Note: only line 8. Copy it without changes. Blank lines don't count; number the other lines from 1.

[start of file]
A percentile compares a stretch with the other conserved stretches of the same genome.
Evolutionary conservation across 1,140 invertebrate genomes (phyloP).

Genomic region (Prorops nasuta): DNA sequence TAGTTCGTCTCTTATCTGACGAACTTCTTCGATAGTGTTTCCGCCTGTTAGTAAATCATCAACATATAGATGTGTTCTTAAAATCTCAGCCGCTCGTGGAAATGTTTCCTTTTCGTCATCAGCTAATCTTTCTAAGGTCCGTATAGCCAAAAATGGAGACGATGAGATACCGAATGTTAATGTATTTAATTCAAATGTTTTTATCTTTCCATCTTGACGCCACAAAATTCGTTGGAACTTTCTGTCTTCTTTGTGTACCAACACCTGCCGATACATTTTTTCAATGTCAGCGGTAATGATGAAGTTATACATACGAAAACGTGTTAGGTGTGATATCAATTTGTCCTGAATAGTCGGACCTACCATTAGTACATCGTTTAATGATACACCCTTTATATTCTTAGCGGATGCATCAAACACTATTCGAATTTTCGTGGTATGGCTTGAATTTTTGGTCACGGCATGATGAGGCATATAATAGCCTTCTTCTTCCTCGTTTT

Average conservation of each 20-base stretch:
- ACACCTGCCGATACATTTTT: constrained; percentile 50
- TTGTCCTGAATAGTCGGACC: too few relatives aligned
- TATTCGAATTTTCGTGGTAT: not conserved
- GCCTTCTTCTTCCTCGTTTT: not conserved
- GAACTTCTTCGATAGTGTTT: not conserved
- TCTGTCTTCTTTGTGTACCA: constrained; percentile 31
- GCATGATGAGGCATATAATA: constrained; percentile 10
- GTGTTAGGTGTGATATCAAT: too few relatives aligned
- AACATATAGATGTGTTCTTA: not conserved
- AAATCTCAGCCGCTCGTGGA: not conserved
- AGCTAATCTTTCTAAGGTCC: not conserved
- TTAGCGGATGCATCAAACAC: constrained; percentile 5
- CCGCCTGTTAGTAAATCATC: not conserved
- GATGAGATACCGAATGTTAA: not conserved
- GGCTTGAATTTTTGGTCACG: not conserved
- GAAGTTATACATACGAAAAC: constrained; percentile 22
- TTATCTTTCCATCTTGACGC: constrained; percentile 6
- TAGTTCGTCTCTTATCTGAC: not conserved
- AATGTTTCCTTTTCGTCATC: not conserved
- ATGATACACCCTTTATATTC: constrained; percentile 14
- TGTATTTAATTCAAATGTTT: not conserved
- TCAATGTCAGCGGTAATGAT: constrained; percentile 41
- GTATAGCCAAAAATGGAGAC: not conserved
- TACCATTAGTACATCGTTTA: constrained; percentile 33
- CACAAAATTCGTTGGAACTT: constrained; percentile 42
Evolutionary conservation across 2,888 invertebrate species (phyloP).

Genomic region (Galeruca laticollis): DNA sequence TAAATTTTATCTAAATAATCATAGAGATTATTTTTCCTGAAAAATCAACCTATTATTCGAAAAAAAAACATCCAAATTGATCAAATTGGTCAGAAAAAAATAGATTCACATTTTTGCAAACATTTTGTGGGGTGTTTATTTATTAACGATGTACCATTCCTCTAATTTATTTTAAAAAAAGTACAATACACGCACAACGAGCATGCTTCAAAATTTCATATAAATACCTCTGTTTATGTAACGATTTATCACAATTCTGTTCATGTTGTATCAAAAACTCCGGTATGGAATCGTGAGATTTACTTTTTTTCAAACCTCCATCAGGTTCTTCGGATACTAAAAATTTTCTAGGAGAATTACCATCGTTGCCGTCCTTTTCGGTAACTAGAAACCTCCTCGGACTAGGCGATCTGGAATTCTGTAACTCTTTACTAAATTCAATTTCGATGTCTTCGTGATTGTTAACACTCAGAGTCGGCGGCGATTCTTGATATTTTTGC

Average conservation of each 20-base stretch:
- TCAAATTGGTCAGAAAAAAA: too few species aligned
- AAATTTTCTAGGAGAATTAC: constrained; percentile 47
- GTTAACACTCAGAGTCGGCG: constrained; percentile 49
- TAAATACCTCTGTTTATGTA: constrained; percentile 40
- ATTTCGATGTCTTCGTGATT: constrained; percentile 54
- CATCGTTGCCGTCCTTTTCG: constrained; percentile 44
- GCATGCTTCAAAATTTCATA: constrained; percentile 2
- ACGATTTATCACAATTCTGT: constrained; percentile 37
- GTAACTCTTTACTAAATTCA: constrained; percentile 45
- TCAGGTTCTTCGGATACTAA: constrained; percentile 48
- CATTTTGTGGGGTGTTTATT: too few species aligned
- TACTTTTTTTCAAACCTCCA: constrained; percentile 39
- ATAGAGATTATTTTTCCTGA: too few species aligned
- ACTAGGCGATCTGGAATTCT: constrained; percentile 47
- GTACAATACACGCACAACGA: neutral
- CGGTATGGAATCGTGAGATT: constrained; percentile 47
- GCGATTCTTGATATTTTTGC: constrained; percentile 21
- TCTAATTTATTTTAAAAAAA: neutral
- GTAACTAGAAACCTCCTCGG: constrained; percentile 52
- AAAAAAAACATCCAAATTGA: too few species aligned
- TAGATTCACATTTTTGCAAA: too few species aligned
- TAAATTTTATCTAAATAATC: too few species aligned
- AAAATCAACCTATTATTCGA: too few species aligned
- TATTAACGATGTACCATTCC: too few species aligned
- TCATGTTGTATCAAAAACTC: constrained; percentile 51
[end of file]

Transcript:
- GCCTTCTTCTTCCTCGTTTT: not conserved